The head of the Uniformed Sanitationmen’s Association worries plow operators won’t see some docking stations under the snow.
It may technically be spring, but yet another snowstorm was expected to hit Monday, prompting a winter weather advisory for New York City, Long Island and much of New Jersey.
Residential roads in portions of Brookhaven, Huntington, Smithtown, Islip and Ronkonkoma still remain covered in snow and ice after Friday’s storm dumped up to 30 inches of snow on Suffolk County.
Even for those who chose to stay home in Suffolk County, the blizzard that rocked the Tri-State Area on Friday into Saturday has been nightmare.
However, the governor did say evening and midnight shift employees should report to work as normal on Friday.
Heavy, blowing snow was clobbering the northern suburbs Wednesday afternoon, hitting communities where thousands of people remained in the dark from Superstorm Sandy last week.
There’s more involved to surviving a blizzard than just planning. Know what actions you’ll need to take.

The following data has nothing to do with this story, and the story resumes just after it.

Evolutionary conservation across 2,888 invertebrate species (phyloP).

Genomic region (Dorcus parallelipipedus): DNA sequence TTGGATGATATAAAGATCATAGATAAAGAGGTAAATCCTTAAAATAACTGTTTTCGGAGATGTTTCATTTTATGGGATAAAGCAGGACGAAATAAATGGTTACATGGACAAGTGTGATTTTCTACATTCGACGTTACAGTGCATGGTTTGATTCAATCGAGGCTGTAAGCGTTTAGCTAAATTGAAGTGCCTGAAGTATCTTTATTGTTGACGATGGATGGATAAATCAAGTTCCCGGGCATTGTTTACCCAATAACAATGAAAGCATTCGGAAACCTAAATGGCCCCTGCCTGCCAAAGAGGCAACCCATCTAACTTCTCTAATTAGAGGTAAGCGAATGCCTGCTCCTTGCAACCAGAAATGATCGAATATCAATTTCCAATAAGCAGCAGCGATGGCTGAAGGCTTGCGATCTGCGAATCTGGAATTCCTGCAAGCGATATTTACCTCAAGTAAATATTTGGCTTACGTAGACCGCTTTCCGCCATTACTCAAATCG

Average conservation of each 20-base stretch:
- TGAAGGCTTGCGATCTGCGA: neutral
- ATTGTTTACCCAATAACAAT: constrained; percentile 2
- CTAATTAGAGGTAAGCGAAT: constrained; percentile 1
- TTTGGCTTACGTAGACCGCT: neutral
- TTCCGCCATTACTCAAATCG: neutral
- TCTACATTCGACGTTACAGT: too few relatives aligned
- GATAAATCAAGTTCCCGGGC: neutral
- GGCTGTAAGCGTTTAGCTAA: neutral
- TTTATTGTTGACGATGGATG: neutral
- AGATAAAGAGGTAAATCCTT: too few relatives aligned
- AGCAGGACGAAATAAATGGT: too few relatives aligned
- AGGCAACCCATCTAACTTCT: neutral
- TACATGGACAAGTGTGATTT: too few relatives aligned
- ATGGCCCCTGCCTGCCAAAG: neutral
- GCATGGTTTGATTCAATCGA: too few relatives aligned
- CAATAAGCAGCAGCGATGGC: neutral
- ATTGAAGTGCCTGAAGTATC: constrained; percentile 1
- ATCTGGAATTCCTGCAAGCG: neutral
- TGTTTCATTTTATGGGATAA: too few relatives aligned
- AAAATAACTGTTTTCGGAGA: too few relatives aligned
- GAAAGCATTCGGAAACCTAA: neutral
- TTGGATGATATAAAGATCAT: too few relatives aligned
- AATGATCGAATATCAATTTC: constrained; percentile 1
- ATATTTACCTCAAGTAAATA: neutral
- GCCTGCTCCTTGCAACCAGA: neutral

“In truth, there’s quite a few smaller companies like ours that could have sent people, had they gotten paid,” said Carmen Campell, owner of the Michigan-based Campbell Electric.
PSE&G thanked customers for their patience as they work to completely restore power. Meanwhile, JCP&L says it should be able to get everyone back on line by Friday night.
Some residents in Closter are accusing their power company of a snow job.
A massive tree crashed into a Ramapo home, but all five people in the house, including a 6-year-old boy, were not injured.
The snow may be finally disappearing, but the Bloomberg Administration was still under fire Wednesday for its response to the post-Christmas blizzard.
At least one big hazard lingers in the Tri-State after the winter storms have departed – towering piles of snow that can hamper a driver’s view.
The New York City Office of Emergency Management said dangerous conditions will be present through Wednesday evening’s rush hour.
Many area residents took extra precautions Tuesday night and stayed off the roads, but those who did venture out saw a glimpse of what’s expected to come in time for the Wednesday morning commute.